• Most kiwi pairs that we monitored were not successful in producing fertile eggs in consecutive years. (Out of 125 breeding attempts over seven years 59 fertile eggs were harvested and of these 46 hatched)

Out of 46 fertile eggs that hatched at Willowbank Wildlife Reserve in Christchurch, we have about 20 juvenile kiwi still alive in the wild today.

What happens next?

Now that the PWT have decided to cease doing BNZONE™ on the majority of our adult pairs, we are giving those birds a break and removing their transmitters. We will still harvest eggs from kiwi that are threatened through habitat modifications, but the focus of our kiwi monitoring is going to go back to the less invasive hands off monitoring using call count and survey techniques.

On top of this we will monitor all juveniles produced through the BNZONE™ program and released back into the Paparoa Range, long term to determine what percentage go on to form breeding pairs of their own recruiting young kiwi back into the wild. That is the ultimate way of measuring the success of the project over time.

‘To have great spotted kiwi/roroa recruitment occurring naturally in the wild at a rate that will ensure survival of the species over time’

Kiwi fact sheet from Wikipedia – Great Spotted Kiwi

Maori name: Roroa.
Scientific name: Apteryx haasti.
Relatives: ostrich, emu, cossawary, rhea, moa (extinct).
Average Lifespan: 30–40 years.
Habitat: subalpine grasslands or forests of the South Island of New Zealand.
Description: pear-shaped body, long slender bill, short strong legs, 3 powerful toes, soft hair-like charcoal grey to light brown feathers mottled with white, no visible wings.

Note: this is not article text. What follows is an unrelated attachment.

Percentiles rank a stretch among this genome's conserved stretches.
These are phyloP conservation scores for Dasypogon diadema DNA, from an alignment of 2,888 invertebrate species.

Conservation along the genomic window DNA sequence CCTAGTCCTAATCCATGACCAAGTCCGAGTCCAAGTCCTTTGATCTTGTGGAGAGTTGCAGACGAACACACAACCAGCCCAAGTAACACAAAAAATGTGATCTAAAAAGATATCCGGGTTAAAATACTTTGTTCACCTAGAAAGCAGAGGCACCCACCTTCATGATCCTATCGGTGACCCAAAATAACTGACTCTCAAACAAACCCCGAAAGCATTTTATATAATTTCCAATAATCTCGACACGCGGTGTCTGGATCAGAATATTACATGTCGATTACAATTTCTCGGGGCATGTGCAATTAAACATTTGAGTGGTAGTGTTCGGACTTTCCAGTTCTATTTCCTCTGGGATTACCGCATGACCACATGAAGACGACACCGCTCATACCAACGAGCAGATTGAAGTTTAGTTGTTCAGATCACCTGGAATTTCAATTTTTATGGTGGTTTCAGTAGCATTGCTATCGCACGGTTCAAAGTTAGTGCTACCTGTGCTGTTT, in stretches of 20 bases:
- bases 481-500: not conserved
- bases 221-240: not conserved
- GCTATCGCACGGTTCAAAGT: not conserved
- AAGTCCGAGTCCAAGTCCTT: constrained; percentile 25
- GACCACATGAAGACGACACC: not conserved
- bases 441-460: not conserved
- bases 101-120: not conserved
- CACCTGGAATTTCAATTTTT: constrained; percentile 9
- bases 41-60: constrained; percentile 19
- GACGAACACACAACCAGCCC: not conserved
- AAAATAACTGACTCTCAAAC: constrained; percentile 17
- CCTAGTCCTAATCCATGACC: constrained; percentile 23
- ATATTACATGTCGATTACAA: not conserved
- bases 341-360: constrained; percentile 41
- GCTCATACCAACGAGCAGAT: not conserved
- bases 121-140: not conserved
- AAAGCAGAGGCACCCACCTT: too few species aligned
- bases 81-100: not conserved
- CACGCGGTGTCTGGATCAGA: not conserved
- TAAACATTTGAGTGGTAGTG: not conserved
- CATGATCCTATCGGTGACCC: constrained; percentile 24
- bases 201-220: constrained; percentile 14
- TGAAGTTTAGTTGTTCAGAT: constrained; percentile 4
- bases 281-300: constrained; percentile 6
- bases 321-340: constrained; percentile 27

Behaviour: flightless, nocturnal, sleeps in a burrow.
Size: 45cm tall, 2.4kg (male), 50cm tall, 3.3kg (female).
Voice: Male great spotted kiwi have a high trilling whistle repeated between 6 and 20 times and the females call is lower and harsher. Other birds that can be mistaken for kiwi especially around dusk are weka and the moreporks warm up performance of rich, deep strident ‘cree’ calls on the same note.
Senses: poor eye sight, well developed sense of smell (nostrils at tip of bill).
Diet: earthworms, grubs, beetles, cicadas, crickets, flies, spiders, caterpillars, slugs, snails, berries, seeds.
Threats: habitat loss; predators including dogs, cats, possums, and pigs.
Reproduction: pairs are monogamous. Females lay 1 egg per year which hatches after 75-85 days. The male incubates the egg during the day but the female shares the incubation during the night relieving the male for a few hours so he can feed. Within ten days of hatching the chick begins to hunt for food unaccompanied outside the burrow. Most chicks are killed by predators in the first six months of their life.

What distinguishes the Great Spotted Kiwi from the other 4 species of kiwi?

The most obvious difference is their feathers. While all 4 other species of kiwi have brown feathers in various shades, the great spotted kiwi/roroa are a dark grey-brown bird whose feathers are beautifully mottled and banded with buff and brown-black, which gives the bird its spotted appearance.

They are also said to be the largest of all kiwi species although some of the southern Tokoeka species are equally as large if not larger than great spotted kiwi.

How many Great Spotted Kiwi are there?

Before settlers arrived there were about 12 million roroa on the South Island of New Zealand. Now there are around 22,000 birds living in 3 main populations.

More Information on Great Spotted Kiwi

Wikipedia Great Spotted Kiwi
Birdlife International Great Spotted Kiwi Fact Sheet
Arkive Images